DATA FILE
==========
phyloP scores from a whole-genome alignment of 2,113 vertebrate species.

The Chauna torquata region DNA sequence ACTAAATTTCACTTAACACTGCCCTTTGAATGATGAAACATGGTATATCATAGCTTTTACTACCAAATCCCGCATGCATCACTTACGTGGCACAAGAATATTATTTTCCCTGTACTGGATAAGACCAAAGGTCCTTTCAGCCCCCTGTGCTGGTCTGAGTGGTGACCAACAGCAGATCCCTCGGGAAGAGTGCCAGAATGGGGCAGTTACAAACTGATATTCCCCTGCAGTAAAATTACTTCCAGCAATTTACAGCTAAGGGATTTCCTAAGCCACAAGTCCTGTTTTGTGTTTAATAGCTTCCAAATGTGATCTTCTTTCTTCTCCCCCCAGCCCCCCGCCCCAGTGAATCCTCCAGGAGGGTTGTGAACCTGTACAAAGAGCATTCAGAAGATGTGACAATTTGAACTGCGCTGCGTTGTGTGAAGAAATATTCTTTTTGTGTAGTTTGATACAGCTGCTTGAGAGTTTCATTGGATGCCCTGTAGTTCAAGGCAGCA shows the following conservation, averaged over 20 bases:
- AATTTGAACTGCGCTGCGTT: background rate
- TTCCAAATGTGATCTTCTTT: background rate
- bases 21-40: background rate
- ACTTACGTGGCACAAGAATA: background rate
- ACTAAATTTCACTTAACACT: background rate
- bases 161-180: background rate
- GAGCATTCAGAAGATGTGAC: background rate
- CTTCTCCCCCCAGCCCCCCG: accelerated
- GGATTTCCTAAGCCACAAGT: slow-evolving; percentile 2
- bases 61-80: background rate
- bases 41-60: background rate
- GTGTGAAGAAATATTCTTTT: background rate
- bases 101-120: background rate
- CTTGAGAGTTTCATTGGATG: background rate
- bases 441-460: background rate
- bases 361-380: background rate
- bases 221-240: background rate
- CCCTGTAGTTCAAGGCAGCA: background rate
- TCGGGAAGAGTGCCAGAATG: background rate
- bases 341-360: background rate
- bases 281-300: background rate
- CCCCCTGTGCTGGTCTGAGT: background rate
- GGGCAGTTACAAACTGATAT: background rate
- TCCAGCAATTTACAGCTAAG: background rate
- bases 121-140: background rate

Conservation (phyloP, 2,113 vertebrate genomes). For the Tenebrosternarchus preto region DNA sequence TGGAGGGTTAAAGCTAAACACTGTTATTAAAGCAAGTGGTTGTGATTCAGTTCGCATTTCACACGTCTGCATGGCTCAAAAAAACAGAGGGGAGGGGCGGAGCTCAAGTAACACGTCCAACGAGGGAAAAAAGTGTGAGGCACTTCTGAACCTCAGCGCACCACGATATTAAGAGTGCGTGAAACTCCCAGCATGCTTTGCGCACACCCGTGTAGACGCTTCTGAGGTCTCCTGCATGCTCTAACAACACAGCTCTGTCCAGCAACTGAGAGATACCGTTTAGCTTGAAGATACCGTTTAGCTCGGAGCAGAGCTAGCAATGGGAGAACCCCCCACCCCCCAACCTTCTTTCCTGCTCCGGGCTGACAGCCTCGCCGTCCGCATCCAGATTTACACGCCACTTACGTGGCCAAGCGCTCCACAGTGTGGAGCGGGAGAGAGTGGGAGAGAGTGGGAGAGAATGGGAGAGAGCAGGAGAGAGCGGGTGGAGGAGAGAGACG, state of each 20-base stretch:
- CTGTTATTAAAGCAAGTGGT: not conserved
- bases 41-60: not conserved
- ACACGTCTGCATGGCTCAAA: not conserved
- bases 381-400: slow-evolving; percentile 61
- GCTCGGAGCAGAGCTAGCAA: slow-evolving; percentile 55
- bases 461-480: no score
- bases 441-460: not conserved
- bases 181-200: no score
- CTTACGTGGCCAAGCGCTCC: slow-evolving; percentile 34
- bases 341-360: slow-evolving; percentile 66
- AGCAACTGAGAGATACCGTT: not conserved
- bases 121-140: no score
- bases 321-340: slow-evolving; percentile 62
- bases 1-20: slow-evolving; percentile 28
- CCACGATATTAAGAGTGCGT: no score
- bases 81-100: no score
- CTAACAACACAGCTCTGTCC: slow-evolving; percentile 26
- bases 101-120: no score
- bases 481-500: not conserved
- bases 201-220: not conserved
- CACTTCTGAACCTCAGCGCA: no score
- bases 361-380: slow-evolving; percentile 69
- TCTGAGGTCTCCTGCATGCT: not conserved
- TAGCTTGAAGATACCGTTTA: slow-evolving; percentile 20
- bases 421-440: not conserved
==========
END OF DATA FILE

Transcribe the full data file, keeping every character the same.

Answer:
phyloP scores from a whole-genome alignment of 2,113 vertebrate species.

The Chauna torquata region DNA sequence ACTAAATTTCACTTAACACTGCCCTTTGAATGATGAAACATGGTATATCATAGCTTTTACTACCAAATCCCGCATGCATCACTTACGTGGCACAAGAATATTATTTTCCCTGTACTGGATAAGACCAAAGGTCCTTTCAGCCCCCTGTGCTGGTCTGAGTGGTGACCAACAGCAGATCCCTCGGGAAGAGTGCCAGAATGGGGCAGTTACAAACTGATATTCCCCTGCAGTAAAATTACTTCCAGCAATTTACAGCTAAGGGATTTCCTAAGCCACAAGTCCTGTTTTGTGTTTAATAGCTTCCAAATGTGATCTTCTTTCTTCTCCCCCCAGCCCCCCGCCCCAGTGAATCCTCCAGGAGGGTTGTGAACCTGTACAAAGAGCATTCAGAAGATGTGACAATTTGAACTGCGCTGCGTTGTGTGAAGAAATATTCTTTTTGTGTAGTTTGATACAGCTGCTTGAGAGTTTCATTGGATGCCCTGTAGTTCAAGGCAGCA shows the following conservation, averaged over 20 bases:
- AATTTGAACTGCGCTGCGTT: background rate
- TTCCAAATGTGATCTTCTTT: background rate
- bases 21-40: background rate
- ACTTACGTGGCACAAGAATA: background rate
- ACTAAATTTCACTTAACACT: background rate
- bases 161-180: background rate
- GAGCATTCAGAAGATGTGAC: background rate
- CTTCTCCCCCCAGCCCCCCG: accelerated
- GGATTTCCTAAGCCACAAGT: slow-evolving; percentile 2
- bases 61-80: background rate
- bases 41-60: background rate
- GTGTGAAGAAATATTCTTTT: background rate
- bases 101-120: background rate
- CTTGAGAGTTTCATTGGATG: background rate
- bases 441-460: background rate
- bases 361-380: background rate
- bases 221-240: background rate
- CCCTGTAGTTCAAGGCAGCA: background rate
- TCGGGAAGAGTGCCAGAATG: background rate
- bases 341-360: background rate
- bases 281-300: background rate
- CCCCCTGTGCTGGTCTGAGT: background rate
- GGGCAGTTACAAACTGATAT: background rate
- TCCAGCAATTTACAGCTAAG: background rate
- bases 121-140: background rate

Conservation (phyloP, 2,113 vertebrate genomes). For the Tenebrosternarchus preto region DNA sequence TGGAGGGTTAAAGCTAAACACTGTTATTAAAGCAAGTGGTTGTGATTCAGTTCGCATTTCACACGTCTGCATGGCTCAAAAAAACAGAGGGGAGGGGCGGAGCTCAAGTAACACGTCCAACGAGGGAAAAAAGTGTGAGGCACTTCTGAACCTCAGCGCACCACGATATTAAGAGTGCGTGAAACTCCCAGCATGCTTTGCGCACACCCGTGTAGACGCTTCTGAGGTCTCCTGCATGCTCTAACAACACAGCTCTGTCCAGCAACTGAGAGATACCGTTTAGCTTGAAGATACCGTTTAGCTCGGAGCAGAGCTAGCAATGGGAGAACCCCCCACCCCCCAACCTTCTTTCCTGCTCCGGGCTGACAGCCTCGCCGTCCGCATCCAGATTTACACGCCACTTACGTGGCCAAGCGCTCCACAGTGTGGAGCGGGAGAGAGTGGGAGAGAGTGGGAGAGAATGGGAGAGAGCAGGAGAGAGCGGGTGGAGGAGAGAGACG, state of each 20-base stretch:
- CTGTTATTAAAGCAAGTGGT: not conserved
- bases 41-60: not conserved
- ACACGTCTGCATGGCTCAAA: not conserved
- bases 381-400: slow-evolving; percentile 61
- GCTCGGAGCAGAGCTAGCAA: slow-evolving; percentile 55
- bases 461-480: no score
- bases 441-460: not conserved
- bases 181-200: no score
- CTTACGTGGCCAAGCGCTCC: slow-evolving; percentile 34
- bases 341-360: slow-evolving; percentile 66
- AGCAACTGAGAGATACCGTT: not conserved
- bases 121-140: no score
- bases 321-340: slow-evolving; percentile 62
- bases 1-20: slow-evolving; percentile 28
- CCACGATATTAAGAGTGCGT: no score
- bases 81-100: no score
- CTAACAACACAGCTCTGTCC: slow-evolving; percentile 26
- bases 101-120: no score
- bases 481-500: not conserved
- bases 201-220: not conserved
- CACTTCTGAACCTCAGCGCA: no score
- bases 361-380: slow-evolving; percentile 69
- TCTGAGGTCTCCTGCATGCT: not conserved
- TAGCTTGAAGATACCGTTTA: slow-evolving; percentile 20
- bases 421-440: not conserved